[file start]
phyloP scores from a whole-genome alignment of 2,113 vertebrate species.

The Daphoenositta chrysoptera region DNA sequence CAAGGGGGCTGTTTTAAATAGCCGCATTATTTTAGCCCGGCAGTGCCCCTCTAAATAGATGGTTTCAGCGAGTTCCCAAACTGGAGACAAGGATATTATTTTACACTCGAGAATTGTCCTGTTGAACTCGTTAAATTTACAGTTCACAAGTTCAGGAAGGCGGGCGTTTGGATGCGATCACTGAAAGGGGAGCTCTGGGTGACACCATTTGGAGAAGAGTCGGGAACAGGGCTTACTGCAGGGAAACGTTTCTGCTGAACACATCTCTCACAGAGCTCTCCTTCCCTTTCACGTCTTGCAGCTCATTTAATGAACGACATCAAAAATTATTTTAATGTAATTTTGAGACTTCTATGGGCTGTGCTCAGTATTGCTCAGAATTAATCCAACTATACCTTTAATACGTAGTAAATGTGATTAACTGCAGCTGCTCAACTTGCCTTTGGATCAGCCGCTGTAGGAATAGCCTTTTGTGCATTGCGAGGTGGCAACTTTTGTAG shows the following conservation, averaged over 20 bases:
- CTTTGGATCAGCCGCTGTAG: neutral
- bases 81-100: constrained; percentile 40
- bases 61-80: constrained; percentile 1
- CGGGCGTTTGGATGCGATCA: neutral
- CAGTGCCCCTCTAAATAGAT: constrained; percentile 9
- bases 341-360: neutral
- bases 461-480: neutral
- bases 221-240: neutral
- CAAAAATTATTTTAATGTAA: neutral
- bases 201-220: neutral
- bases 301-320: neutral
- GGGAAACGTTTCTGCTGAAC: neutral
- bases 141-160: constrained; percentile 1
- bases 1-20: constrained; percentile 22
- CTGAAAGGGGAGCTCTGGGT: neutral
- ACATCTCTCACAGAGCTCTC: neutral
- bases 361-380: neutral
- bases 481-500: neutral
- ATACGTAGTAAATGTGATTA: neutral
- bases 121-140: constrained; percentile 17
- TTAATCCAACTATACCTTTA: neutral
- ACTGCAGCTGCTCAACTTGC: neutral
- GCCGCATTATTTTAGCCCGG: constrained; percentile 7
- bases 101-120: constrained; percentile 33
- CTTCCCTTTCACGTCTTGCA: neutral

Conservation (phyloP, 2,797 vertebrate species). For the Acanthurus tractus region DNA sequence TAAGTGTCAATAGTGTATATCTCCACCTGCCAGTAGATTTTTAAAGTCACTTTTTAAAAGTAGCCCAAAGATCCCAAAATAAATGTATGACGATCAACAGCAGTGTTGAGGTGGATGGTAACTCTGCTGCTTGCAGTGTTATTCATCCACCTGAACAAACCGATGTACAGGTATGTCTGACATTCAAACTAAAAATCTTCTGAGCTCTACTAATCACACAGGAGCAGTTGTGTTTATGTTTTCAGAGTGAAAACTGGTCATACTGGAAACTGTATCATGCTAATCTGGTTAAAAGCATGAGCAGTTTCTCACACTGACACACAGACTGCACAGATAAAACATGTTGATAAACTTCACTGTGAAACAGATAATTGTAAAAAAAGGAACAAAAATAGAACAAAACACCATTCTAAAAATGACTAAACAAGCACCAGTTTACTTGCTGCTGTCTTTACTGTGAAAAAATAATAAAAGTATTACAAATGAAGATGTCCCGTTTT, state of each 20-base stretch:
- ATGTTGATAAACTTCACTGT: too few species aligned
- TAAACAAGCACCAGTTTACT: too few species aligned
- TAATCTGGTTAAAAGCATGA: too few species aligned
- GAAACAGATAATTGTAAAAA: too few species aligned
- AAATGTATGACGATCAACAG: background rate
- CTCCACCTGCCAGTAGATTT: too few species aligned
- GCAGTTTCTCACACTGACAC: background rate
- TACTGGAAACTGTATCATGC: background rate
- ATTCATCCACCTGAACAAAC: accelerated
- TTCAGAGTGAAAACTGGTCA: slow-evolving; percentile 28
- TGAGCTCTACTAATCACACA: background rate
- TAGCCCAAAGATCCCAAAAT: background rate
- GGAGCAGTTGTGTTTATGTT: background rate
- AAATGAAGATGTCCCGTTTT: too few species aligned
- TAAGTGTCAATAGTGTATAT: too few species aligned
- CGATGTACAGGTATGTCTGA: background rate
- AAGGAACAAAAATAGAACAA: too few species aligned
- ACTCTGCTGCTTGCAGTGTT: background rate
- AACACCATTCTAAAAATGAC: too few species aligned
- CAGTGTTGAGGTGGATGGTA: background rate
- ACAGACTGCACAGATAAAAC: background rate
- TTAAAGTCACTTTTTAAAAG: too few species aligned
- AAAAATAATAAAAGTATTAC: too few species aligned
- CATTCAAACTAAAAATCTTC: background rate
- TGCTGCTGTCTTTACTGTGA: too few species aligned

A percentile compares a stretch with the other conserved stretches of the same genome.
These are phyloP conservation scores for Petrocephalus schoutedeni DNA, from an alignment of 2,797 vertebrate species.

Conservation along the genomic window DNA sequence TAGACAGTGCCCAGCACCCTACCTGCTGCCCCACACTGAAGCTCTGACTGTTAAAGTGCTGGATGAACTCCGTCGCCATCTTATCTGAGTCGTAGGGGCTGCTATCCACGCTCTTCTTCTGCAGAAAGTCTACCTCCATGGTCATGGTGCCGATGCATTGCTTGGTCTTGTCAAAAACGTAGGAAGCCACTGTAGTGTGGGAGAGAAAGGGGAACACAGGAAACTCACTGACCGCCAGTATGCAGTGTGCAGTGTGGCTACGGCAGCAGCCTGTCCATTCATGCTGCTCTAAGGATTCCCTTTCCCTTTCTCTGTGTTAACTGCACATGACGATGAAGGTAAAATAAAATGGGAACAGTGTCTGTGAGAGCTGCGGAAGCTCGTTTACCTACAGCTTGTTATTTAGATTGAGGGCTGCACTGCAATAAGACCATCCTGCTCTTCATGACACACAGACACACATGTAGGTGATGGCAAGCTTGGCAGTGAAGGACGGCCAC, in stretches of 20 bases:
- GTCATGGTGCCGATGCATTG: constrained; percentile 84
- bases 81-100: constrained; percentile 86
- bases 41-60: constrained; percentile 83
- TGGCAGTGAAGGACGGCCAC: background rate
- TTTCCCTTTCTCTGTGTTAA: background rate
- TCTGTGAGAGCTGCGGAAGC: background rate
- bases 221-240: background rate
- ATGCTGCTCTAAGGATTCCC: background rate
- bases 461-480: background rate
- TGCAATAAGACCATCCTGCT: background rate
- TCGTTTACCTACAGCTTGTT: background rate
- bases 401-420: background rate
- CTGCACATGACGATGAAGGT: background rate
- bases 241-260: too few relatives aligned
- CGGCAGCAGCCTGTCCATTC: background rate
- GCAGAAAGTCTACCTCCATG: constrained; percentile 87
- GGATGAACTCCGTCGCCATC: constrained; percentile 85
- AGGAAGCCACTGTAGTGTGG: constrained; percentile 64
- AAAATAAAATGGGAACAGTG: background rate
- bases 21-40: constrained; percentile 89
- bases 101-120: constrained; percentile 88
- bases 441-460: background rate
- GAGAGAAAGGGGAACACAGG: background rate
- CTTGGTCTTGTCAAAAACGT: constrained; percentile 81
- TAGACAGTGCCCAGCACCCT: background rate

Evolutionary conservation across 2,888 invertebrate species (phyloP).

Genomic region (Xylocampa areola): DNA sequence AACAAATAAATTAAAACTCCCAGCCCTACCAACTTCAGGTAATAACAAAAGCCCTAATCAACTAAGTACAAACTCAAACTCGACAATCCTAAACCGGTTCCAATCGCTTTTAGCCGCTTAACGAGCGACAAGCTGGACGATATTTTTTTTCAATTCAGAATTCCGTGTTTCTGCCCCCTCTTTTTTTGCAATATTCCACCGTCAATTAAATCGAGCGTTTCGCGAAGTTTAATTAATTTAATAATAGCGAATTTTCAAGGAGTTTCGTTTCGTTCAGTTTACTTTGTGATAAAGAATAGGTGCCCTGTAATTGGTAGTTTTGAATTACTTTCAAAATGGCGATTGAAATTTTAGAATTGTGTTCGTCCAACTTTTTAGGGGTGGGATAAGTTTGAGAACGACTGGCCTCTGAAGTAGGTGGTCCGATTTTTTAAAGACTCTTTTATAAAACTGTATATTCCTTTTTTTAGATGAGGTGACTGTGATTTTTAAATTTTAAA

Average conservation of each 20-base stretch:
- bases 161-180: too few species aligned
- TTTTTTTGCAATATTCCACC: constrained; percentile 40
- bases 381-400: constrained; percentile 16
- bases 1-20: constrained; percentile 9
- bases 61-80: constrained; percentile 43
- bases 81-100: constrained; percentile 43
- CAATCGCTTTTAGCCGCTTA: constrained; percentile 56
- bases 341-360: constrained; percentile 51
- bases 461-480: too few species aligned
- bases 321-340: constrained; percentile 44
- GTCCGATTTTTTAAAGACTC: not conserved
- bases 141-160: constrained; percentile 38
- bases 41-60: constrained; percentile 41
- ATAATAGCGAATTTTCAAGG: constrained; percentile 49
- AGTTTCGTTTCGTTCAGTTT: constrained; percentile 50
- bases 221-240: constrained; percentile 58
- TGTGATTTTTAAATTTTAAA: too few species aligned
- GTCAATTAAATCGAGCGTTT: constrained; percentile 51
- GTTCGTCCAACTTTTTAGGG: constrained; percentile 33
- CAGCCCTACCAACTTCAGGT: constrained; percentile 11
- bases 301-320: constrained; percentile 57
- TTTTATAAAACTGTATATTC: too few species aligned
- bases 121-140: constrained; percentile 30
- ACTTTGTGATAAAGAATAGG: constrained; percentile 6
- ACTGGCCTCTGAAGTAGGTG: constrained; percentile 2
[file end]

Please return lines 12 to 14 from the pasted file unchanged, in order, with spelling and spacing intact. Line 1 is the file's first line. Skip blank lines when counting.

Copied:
- bases 201-220: neutral
- bases 301-320: neutral
- GGGAAACGTTTCTGCTGAAC: neutral